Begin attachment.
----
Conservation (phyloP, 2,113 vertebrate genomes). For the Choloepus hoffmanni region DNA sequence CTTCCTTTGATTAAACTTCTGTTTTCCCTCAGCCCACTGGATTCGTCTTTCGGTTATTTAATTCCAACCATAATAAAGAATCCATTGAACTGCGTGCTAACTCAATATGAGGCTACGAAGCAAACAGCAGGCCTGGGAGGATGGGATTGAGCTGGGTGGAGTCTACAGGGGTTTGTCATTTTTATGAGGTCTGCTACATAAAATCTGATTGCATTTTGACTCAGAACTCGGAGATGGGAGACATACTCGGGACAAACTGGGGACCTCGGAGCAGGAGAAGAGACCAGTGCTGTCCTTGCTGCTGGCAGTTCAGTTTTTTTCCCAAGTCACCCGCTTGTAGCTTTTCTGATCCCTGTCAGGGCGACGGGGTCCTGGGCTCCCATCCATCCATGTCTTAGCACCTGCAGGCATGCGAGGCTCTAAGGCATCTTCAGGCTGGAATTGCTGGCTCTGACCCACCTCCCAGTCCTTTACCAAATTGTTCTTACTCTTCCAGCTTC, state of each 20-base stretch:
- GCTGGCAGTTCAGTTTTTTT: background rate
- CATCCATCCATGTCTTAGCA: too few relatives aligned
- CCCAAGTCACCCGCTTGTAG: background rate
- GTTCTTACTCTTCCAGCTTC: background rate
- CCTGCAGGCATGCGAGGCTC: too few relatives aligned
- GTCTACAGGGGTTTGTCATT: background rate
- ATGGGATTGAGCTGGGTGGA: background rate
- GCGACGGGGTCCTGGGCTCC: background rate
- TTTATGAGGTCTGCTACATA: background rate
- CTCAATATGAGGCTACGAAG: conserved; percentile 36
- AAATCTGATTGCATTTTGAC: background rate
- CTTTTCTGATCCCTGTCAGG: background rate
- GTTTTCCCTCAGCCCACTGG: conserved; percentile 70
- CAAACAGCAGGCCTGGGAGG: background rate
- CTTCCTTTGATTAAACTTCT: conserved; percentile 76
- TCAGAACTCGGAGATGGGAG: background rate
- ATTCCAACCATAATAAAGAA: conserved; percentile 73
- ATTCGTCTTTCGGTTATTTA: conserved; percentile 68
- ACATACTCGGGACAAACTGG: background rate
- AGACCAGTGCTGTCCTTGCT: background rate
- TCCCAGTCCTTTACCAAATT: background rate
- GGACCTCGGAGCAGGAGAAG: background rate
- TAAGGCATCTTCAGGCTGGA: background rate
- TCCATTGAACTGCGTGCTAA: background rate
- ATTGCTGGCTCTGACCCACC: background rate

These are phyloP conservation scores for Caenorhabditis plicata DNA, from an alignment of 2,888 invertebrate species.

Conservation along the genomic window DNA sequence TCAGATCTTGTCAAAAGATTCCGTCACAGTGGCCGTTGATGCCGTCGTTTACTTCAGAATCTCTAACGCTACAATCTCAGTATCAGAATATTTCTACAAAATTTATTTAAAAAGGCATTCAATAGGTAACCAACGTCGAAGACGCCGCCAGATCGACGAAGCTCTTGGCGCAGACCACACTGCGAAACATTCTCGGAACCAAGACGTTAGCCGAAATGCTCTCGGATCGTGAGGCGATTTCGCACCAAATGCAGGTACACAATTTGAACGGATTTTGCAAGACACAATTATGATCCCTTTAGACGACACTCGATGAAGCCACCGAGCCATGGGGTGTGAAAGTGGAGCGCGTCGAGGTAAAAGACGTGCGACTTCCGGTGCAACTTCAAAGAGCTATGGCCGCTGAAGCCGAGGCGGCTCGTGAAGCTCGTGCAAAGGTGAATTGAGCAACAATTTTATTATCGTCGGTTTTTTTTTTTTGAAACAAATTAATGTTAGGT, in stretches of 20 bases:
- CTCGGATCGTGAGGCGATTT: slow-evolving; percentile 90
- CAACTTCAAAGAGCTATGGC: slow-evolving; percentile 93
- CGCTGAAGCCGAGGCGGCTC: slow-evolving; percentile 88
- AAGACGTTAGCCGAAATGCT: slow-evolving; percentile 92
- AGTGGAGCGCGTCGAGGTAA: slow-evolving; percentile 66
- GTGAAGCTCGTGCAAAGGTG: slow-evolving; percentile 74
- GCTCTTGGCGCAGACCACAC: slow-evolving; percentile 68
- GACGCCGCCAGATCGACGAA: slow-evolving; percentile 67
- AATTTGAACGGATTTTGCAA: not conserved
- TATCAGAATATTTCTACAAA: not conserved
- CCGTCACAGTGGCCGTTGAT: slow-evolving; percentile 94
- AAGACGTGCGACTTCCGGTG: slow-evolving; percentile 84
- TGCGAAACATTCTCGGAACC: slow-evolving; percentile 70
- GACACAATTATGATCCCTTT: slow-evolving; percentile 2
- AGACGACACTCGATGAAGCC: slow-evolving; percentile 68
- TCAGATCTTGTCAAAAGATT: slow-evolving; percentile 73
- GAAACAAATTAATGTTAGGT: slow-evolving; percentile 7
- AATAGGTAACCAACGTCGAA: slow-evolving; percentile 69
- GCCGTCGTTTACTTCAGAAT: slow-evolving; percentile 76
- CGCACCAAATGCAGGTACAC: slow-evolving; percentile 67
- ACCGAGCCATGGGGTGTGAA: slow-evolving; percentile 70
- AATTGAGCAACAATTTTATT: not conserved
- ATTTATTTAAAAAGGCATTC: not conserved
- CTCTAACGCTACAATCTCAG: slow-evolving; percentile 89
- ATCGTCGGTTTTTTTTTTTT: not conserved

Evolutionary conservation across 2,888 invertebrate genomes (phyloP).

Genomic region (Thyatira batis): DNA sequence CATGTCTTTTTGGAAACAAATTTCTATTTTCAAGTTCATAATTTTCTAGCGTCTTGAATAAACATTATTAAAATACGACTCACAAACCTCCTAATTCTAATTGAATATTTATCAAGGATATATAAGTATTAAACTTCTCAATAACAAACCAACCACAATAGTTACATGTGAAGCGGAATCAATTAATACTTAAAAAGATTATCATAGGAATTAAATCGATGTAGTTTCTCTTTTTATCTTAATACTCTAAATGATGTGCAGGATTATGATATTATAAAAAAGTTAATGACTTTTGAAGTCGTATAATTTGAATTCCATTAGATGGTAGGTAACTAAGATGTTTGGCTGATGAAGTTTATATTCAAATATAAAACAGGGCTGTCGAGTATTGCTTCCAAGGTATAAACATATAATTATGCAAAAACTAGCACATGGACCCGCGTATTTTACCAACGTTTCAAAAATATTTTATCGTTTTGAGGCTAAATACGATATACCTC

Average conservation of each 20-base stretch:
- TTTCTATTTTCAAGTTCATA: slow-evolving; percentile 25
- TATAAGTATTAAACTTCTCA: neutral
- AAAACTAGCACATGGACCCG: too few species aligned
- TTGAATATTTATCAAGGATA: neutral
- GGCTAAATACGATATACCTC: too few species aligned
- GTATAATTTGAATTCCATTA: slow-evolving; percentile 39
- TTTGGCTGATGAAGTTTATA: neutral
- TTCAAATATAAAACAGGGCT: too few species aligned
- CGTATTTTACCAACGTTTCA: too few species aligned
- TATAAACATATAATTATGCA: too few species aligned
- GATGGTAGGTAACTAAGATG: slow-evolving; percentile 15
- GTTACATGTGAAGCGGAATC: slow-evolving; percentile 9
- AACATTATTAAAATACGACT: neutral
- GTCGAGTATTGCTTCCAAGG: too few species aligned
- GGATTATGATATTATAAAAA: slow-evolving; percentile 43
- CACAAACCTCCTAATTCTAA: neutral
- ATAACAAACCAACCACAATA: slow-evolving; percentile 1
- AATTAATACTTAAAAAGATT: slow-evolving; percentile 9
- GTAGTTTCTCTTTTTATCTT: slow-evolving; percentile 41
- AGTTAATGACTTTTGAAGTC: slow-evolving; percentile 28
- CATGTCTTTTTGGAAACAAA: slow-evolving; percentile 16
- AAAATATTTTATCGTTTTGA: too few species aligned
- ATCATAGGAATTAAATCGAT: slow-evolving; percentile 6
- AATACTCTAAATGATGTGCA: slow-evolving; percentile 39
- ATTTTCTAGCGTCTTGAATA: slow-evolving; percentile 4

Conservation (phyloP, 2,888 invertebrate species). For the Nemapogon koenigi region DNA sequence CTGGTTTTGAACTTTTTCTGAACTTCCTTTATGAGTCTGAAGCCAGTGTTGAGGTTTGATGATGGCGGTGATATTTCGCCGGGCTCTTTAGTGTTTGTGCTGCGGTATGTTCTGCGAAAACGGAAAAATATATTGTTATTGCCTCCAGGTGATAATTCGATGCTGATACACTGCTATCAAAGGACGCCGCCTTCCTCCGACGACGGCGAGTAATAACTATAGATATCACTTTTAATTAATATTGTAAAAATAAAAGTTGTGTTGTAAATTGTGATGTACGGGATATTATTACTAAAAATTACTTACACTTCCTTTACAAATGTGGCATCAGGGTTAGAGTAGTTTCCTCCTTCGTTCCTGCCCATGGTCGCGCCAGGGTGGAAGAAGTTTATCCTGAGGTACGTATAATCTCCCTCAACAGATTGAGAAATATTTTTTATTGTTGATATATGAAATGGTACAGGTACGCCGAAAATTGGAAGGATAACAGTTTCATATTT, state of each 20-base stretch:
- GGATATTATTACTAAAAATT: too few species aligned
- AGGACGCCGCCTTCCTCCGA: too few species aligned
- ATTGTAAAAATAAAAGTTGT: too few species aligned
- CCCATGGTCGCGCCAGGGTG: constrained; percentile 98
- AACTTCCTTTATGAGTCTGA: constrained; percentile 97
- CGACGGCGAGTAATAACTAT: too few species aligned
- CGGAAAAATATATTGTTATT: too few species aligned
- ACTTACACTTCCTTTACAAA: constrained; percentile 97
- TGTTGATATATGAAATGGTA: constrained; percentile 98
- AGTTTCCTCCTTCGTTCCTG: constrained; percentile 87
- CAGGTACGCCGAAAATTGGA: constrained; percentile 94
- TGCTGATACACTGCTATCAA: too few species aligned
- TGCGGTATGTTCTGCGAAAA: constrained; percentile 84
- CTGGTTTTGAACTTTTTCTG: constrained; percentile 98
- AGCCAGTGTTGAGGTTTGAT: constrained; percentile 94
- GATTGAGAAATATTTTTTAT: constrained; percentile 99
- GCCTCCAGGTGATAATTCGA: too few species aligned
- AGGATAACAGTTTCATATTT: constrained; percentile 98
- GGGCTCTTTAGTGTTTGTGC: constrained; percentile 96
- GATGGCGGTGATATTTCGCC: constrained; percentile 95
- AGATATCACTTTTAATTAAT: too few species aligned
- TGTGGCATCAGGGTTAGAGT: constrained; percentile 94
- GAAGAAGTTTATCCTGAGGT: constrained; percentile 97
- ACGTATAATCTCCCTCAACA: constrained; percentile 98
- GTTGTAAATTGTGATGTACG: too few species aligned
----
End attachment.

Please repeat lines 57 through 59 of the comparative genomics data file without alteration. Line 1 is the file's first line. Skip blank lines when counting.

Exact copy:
- TTTCTATTTTCAAGTTCATA: slow-evolving; percentile 25
- TATAAGTATTAAACTTCTCA: neutral
- AAAACTAGCACATGGACCCG: too few species aligned